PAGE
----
For some teachers, it's a part of their assigned curriculum, but textbooks rarely do justice to the personal perspectives of those who lived through this harrowing time. For other teachers, a common background knowledge of the Civil War is crucial to reading and comprehending Civil War era historical fiction novels such as Charlie Skeddadle, Rifles for Watie, Bull Run, and Soldier's Heart. Even the reader of the tongue-in-cheek misadventures described in the recent Newbery Honor winning The Mostly True Adventures Of Homer P. Figg can benefit from a basic knowledge of Civil War history.
Apart from these pragmatic reasons, though, why should we care about Civil War picture books? First, because the Civil War was the ultimate test of our young country's ability to stand united. Second, because the Civil War is as much a study in human rights as it is in states' rights. And third, because an understanding and appreciation of our existing rights comes only through an examination of the bloody conflict which guaranteed those same freedoms to all citizens.
The Last Brother by Trinka Hakes Noble serves as an excellent introduction to the external and internal conflicts of the Civil War. (You may recall an earlier post on The American Revolution where I praised Noble's The Scarlet Stockings Spy). In this tale, a young bugler is forced to choose between duty to country and loyalty to a friend; in the end, he is able to honor both. Like The Scarlet Stockings Spy, this book is incredibly well researched, using exacting vocabulary within a context that allows young readers to construct meaning, as well as a sense of time and place, without losing the narrative flow. At the same time, it delivers a compelling story that serves a snapshot of the torn allegiances suffered throughout the entire nation at this time.
In the Author's Note, Trinka Hakes Noble explains that the inspiration for The Last Brother came from her own family history:
Nearly one hundred of my ancestors were in the Civil War, which they called the States War. One large Hakes farming family from upstate New York sent all their sons. The youngest, a fourteen-year-old drummer, was the only one who returned. This tragic loss was not uncommon on both sides...Robert Papp's realistic paintings dramatically frame each page, providing additional impact to the already emotional tale, while showing equal attention to historical detail and accuracy.
The Last Brother was written with deep respect and honor, not only for my ancestors, but for all who served in the Civil War.
Pink and Say is Patricia Polacco's true-life tale of two Union soldiers, one white and one black, who are caught behind enemy lines. Finding Say wounded on the battlefield, Pink transports him to the abandoned plantation where Pink's family was once enslaved. While there, the boys compare their experiences as soldiers fighting for the same cause.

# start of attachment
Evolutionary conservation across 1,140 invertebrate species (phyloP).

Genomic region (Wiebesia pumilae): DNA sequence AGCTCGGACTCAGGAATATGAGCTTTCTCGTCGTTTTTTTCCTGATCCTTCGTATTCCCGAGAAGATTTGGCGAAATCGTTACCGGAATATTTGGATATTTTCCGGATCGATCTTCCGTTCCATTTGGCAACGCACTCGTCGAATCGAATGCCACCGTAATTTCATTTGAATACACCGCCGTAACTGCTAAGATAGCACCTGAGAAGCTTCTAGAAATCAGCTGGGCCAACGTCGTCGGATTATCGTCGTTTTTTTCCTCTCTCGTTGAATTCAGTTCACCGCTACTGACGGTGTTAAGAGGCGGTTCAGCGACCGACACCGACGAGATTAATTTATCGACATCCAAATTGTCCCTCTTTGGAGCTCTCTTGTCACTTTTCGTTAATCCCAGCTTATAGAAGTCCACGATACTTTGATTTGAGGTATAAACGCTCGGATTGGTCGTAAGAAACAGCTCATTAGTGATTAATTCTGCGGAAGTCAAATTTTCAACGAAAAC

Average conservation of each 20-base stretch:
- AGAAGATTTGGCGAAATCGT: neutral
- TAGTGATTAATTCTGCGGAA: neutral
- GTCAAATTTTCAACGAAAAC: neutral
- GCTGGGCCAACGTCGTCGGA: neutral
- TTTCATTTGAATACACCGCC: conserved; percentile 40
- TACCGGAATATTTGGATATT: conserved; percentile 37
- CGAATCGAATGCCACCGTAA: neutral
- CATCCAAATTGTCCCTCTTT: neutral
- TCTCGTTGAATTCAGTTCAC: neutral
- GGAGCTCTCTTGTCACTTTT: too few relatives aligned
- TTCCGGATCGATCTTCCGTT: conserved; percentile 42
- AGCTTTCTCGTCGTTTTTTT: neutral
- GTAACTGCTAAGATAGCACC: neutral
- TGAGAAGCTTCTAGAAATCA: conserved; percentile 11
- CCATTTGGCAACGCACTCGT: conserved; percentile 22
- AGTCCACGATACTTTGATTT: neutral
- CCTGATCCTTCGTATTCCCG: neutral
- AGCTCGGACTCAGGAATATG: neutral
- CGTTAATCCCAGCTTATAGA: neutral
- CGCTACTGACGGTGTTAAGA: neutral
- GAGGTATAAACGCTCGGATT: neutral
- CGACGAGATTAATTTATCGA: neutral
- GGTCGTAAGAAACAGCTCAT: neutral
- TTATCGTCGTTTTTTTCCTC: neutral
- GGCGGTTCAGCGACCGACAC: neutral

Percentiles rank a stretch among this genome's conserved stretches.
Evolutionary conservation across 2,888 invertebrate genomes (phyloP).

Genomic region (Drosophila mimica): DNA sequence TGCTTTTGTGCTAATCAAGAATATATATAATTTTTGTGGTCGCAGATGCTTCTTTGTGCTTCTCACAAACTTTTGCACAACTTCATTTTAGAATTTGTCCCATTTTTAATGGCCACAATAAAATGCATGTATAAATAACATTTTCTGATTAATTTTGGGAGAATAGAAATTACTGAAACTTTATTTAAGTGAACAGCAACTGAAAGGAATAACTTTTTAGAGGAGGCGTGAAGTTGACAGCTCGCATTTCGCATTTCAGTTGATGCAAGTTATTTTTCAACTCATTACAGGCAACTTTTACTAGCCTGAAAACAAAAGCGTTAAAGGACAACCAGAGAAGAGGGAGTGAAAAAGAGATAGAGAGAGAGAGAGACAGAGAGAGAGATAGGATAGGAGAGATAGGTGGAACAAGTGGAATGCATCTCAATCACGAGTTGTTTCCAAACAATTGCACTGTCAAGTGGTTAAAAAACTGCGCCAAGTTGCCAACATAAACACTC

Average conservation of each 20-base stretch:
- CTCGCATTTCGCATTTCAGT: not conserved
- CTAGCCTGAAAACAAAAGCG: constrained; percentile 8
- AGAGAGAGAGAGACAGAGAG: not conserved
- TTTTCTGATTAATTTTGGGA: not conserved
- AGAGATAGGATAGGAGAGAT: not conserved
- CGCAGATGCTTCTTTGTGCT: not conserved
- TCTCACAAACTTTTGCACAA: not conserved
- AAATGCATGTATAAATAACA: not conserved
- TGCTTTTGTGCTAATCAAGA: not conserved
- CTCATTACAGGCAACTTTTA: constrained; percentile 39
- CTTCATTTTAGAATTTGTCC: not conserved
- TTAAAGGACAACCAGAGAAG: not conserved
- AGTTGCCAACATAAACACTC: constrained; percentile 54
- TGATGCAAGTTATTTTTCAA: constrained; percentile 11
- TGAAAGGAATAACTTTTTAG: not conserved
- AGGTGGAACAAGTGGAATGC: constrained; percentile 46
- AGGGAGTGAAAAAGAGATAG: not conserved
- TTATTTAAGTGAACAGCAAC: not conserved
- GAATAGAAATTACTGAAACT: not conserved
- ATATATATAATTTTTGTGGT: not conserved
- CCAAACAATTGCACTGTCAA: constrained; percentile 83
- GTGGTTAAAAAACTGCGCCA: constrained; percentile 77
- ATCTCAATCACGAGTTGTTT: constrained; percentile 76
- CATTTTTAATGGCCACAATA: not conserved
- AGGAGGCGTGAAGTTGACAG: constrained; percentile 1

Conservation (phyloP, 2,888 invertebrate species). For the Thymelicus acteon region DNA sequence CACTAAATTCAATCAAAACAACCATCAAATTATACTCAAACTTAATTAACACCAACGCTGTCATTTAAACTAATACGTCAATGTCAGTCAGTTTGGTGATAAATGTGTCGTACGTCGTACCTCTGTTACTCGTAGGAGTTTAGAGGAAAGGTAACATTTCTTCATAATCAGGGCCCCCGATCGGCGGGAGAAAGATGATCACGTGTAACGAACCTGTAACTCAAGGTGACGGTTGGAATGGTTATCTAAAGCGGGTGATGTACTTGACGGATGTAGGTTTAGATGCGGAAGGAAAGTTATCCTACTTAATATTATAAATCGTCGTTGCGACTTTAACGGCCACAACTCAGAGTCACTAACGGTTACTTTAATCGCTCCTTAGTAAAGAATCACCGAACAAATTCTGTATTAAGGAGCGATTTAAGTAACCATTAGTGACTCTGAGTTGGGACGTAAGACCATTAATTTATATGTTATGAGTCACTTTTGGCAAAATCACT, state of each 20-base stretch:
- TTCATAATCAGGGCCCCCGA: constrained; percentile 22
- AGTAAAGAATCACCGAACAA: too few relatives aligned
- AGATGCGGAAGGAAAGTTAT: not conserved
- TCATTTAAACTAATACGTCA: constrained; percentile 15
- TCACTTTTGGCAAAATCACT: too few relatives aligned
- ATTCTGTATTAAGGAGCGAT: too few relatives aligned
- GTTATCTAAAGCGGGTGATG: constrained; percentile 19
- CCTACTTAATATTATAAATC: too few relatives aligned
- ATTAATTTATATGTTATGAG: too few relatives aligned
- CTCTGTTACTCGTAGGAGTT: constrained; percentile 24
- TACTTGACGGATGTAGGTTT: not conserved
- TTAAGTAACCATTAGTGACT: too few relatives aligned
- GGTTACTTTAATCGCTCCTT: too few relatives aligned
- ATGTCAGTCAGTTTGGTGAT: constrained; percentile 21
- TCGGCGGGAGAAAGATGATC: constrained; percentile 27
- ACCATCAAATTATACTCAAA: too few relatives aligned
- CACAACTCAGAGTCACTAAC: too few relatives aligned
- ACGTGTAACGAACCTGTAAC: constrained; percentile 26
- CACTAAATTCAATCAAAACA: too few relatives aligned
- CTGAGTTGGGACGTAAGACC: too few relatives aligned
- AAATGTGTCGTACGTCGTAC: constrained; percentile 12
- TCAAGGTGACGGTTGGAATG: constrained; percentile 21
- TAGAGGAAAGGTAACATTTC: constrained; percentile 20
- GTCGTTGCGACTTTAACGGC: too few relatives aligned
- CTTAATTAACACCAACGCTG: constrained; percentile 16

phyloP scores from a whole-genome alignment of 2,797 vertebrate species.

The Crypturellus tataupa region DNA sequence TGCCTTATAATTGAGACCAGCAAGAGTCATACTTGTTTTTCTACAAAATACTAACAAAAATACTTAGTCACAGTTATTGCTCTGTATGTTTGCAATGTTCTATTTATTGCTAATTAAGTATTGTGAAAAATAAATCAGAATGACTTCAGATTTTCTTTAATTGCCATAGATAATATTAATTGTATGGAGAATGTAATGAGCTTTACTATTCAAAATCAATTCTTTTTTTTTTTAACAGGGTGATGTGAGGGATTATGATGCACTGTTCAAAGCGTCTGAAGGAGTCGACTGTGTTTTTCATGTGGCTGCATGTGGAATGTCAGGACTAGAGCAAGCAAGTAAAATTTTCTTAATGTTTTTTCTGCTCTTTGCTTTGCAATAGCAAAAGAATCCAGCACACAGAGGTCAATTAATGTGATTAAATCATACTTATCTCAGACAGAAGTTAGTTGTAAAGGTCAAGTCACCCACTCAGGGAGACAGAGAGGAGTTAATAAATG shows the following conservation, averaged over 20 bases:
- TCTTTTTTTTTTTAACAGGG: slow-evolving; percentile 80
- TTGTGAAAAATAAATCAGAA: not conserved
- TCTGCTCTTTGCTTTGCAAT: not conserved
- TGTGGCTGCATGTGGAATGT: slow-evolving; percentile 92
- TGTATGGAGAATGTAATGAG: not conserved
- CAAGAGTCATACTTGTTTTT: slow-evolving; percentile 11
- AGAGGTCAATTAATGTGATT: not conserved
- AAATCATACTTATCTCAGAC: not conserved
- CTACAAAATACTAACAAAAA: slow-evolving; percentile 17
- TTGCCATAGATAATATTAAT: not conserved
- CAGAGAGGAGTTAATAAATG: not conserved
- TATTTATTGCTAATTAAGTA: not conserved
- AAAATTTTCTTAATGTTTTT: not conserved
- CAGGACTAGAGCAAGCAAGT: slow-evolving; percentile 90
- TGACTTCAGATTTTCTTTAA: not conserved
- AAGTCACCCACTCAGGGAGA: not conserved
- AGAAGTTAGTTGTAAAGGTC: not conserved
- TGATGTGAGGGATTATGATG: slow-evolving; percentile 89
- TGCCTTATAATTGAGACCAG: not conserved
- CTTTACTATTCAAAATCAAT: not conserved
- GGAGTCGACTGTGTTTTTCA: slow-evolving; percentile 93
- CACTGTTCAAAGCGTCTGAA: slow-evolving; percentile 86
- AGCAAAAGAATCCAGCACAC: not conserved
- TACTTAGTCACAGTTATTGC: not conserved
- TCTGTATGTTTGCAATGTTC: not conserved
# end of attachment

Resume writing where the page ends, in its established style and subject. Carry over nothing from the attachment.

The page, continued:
When Confederate marauders invade the house and kill Moe Moe Bay (Pink's mother), the two boys are forced to flee North.
The bittersweet ending to this book (I won't give it away) delivers an emotional punch when we discover the author's relationship to one of the book's protagonists. If you want to put a personal face on the tragedies of war, get your hands on this book.
Voices of Gettysburg, like Pink and Say, provides personal perspectives of the conflict. In this case, however, we hear the words of several participants, including General Robert E. Lee, Rachel Cormany (a housewife of Chambersburg, Pennsylvania), General George Meade, and Colonel Joshua Chamberlain (once a college professor but now commnader of the Twentieth Maine Infantry).
These and other voices describe for us the anxiety, anger, and anguish surrounding one of the most pivotal battles of the war. If you're asking students to create mock journal entries, then author Sherry Garland has provided some excellent models for you to share.
In 1863, General Lee took the fighting to the North, leading his troops into Pennsylvania. Lincoln mobilized thousand of Union troops to intercept the Rebels. In The Battle of Gettysburg: Would You Lead the Fight? an engaging "you are there" format challenges readers to continually choose between courses of action, given the particulars of an historic situation. Each of the situations is, indeed, taken from history, and succeeding pages reveal the actual courses of action taken by generals and presidents, and the consequences of those actions.
This is the perfect book for students who want to feel that they're a part of history! Photographs, paintings, and battlefield maps round out the easy-to-read text. (Be sure to check out one of the other related titles in this series from Enslow Publishers: Would You Do What Lincoln Did?).
B is for Battle Cry: A Civil War Alphabet provides a fascinating look at all things Civil War, literally from A (Abraham Lincoln) to Z (Zouave, a brightly dressed soldier whose garb was inspired by African units fighting with the French in North Africa in the 1830s). Each page features a fantastic painting by illustrator David Geister, and poetry and prose by author Patricia Bauer. Students can read as far as they want on each page, as the text "drills down" to more specific topics. The page on Trains, for example, not only discusses their impact on the war, but also points out other innovations (submarines, rifled cannons, photography) which made the Civil War one of the first truly modern wars. If you're looking for a book that reads like a narrative, but acts as a reference, this should be on your classroom shelf.